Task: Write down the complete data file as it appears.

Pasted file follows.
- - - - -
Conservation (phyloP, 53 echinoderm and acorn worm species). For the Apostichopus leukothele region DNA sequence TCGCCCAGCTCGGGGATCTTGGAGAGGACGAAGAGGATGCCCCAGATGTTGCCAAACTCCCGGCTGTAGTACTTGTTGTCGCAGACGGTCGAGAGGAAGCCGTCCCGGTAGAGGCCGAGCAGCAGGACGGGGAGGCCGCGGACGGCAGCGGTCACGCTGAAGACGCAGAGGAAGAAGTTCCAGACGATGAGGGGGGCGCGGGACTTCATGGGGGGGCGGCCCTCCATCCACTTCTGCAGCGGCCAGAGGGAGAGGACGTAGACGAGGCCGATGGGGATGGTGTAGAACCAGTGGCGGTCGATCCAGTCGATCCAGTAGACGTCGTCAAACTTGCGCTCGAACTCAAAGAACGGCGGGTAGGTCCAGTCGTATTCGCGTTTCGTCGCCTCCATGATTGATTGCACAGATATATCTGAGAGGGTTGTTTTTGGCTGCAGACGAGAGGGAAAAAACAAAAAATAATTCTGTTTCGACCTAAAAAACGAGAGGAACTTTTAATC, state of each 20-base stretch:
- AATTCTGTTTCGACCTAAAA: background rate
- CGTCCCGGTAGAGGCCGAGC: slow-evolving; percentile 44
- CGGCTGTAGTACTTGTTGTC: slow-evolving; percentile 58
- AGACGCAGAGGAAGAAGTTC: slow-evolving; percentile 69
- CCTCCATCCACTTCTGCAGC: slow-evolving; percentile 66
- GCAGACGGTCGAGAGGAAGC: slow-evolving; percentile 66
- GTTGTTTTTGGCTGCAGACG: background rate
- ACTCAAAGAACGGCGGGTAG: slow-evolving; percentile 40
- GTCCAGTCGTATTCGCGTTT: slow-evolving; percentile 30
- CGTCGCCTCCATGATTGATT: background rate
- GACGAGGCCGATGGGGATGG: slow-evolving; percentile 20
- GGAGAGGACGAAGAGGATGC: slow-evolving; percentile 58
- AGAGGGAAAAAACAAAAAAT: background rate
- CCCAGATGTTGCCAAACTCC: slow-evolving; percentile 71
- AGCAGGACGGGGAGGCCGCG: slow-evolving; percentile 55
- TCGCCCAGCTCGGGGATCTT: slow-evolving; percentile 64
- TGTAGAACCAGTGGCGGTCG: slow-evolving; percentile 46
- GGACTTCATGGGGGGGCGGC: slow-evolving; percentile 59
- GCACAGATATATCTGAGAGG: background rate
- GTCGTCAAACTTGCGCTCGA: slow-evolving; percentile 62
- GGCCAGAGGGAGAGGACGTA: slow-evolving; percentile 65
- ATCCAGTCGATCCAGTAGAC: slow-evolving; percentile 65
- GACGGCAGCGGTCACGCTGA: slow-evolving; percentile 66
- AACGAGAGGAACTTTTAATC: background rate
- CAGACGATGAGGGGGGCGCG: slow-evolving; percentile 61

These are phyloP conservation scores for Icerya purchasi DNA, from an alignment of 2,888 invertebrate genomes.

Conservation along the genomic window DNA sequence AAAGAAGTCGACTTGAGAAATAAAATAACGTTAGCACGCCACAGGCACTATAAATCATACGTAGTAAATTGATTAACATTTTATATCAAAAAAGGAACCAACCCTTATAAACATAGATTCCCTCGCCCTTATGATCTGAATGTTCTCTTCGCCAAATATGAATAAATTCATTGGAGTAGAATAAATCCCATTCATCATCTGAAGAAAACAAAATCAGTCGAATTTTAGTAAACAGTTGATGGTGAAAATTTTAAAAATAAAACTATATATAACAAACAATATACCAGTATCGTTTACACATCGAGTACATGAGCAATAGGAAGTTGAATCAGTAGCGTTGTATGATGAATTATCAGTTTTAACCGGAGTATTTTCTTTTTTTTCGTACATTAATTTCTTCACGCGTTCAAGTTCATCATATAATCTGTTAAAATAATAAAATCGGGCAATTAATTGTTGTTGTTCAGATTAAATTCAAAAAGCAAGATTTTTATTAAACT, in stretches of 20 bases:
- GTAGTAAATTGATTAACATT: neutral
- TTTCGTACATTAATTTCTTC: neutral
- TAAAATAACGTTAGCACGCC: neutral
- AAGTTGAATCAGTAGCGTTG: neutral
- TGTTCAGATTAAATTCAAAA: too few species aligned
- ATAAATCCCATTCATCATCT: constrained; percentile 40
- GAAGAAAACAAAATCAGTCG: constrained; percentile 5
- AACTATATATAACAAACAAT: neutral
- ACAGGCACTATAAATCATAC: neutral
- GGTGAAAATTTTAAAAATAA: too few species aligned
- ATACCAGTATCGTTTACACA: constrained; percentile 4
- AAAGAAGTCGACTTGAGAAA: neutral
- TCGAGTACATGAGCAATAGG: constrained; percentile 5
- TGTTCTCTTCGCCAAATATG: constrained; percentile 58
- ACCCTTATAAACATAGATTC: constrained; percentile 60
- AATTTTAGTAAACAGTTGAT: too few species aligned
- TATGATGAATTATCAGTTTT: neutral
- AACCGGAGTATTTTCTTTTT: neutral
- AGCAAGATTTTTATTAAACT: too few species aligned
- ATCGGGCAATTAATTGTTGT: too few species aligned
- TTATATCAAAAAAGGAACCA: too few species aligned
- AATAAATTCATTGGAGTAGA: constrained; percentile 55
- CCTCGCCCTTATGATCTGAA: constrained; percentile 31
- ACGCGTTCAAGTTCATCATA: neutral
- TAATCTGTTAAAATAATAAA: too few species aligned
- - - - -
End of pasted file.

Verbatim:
Conservation (phyloP, 53 echinoderm and acorn worm species). For the Apostichopus leukothele region DNA sequence TCGCCCAGCTCGGGGATCTTGGAGAGGACGAAGAGGATGCCCCAGATGTTGCCAAACTCCCGGCTGTAGTACTTGTTGTCGCAGACGGTCGAGAGGAAGCCGTCCCGGTAGAGGCCGAGCAGCAGGACGGGGAGGCCGCGGACGGCAGCGGTCACGCTGAAGACGCAGAGGAAGAAGTTCCAGACGATGAGGGGGGCGCGGGACTTCATGGGGGGGCGGCCCTCCATCCACTTCTGCAGCGGCCAGAGGGAGAGGACGTAGACGAGGCCGATGGGGATGGTGTAGAACCAGTGGCGGTCGATCCAGTCGATCCAGTAGACGTCGTCAAACTTGCGCTCGAACTCAAAGAACGGCGGGTAGGTCCAGTCGTATTCGCGTTTCGTCGCCTCCATGATTGATTGCACAGATATATCTGAGAGGGTTGTTTTTGGCTGCAGACGAGAGGGAAAAAACAAAAAATAATTCTGTTTCGACCTAAAAAACGAGAGGAACTTTTAATC, state of each 20-base stretch:
- AATTCTGTTTCGACCTAAAA: background rate
- CGTCCCGGTAGAGGCCGAGC: slow-evolving; percentile 44
- CGGCTGTAGTACTTGTTGTC: slow-evolving; percentile 58
- AGACGCAGAGGAAGAAGTTC: slow-evolving; percentile 69
- CCTCCATCCACTTCTGCAGC: slow-evolving; percentile 66
- GCAGACGGTCGAGAGGAAGC: slow-evolving; percentile 66
- GTTGTTTTTGGCTGCAGACG: background rate
- ACTCAAAGAACGGCGGGTAG: slow-evolving; percentile 40
- GTCCAGTCGTATTCGCGTTT: slow-evolving; percentile 30
- CGTCGCCTCCATGATTGATT: background rate
- GACGAGGCCGATGGGGATGG: slow-evolving; percentile 20
- GGAGAGGACGAAGAGGATGC: slow-evolving; percentile 58
- AGAGGGAAAAAACAAAAAAT: background rate
- CCCAGATGTTGCCAAACTCC: slow-evolving; percentile 71
- AGCAGGACGGGGAGGCCGCG: slow-evolving; percentile 55
- TCGCCCAGCTCGGGGATCTT: slow-evolving; percentile 64
- TGTAGAACCAGTGGCGGTCG: slow-evolving; percentile 46
- GGACTTCATGGGGGGGCGGC: slow-evolving; percentile 59
- GCACAGATATATCTGAGAGG: background rate
- GTCGTCAAACTTGCGCTCGA: slow-evolving; percentile 62
- GGCCAGAGGGAGAGGACGTA: slow-evolving; percentile 65
- ATCCAGTCGATCCAGTAGAC: slow-evolving; percentile 65
- GACGGCAGCGGTCACGCTGA: slow-evolving; percentile 66
- AACGAGAGGAACTTTTAATC: background rate
- CAGACGATGAGGGGGGCGCG: slow-evolving; percentile 61

These are phyloP conservation scores for Icerya purchasi DNA, from an alignment of 2,888 invertebrate genomes.

Conservation along the genomic window DNA sequence AAAGAAGTCGACTTGAGAAATAAAATAACGTTAGCACGCCACAGGCACTATAAATCATACGTAGTAAATTGATTAACATTTTATATCAAAAAAGGAACCAACCCTTATAAACATAGATTCCCTCGCCCTTATGATCTGAATGTTCTCTTCGCCAAATATGAATAAATTCATTGGAGTAGAATAAATCCCATTCATCATCTGAAGAAAACAAAATCAGTCGAATTTTAGTAAACAGTTGATGGTGAAAATTTTAAAAATAAAACTATATATAACAAACAATATACCAGTATCGTTTACACATCGAGTACATGAGCAATAGGAAGTTGAATCAGTAGCGTTGTATGATGAATTATCAGTTTTAACCGGAGTATTTTCTTTTTTTTCGTACATTAATTTCTTCACGCGTTCAAGTTCATCATATAATCTGTTAAAATAATAAAATCGGGCAATTAATTGTTGTTGTTCAGATTAAATTCAAAAAGCAAGATTTTTATTAAACT, in stretches of 20 bases:
- GTAGTAAATTGATTAACATT: neutral
- TTTCGTACATTAATTTCTTC: neutral
- TAAAATAACGTTAGCACGCC: neutral
- AAGTTGAATCAGTAGCGTTG: neutral
- TGTTCAGATTAAATTCAAAA: too few species aligned
- ATAAATCCCATTCATCATCT: constrained; percentile 40
- GAAGAAAACAAAATCAGTCG: constrained; percentile 5
- AACTATATATAACAAACAAT: neutral
- ACAGGCACTATAAATCATAC: neutral
- GGTGAAAATTTTAAAAATAA: too few species aligned
- ATACCAGTATCGTTTACACA: constrained; percentile 4
- AAAGAAGTCGACTTGAGAAA: neutral
- TCGAGTACATGAGCAATAGG: constrained; percentile 5
- TGTTCTCTTCGCCAAATATG: constrained; percentile 58
- ACCCTTATAAACATAGATTC: constrained; percentile 60
- AATTTTAGTAAACAGTTGAT: too few species aligned
- TATGATGAATTATCAGTTTT: neutral
- AACCGGAGTATTTTCTTTTT: neutral
- AGCAAGATTTTTATTAAACT: too few species aligned
- ATCGGGCAATTAATTGTTGT: too few species aligned
- TTATATCAAAAAAGGAACCA: too few species aligned
- AATAAATTCATTGGAGTAGA: constrained; percentile 55
- CCTCGCCCTTATGATCTGAA: constrained; percentile 31
- ACGCGTTCAAGTTCATCATA: neutral
- TAATCTGTTAAAATAATAAA: too few species aligned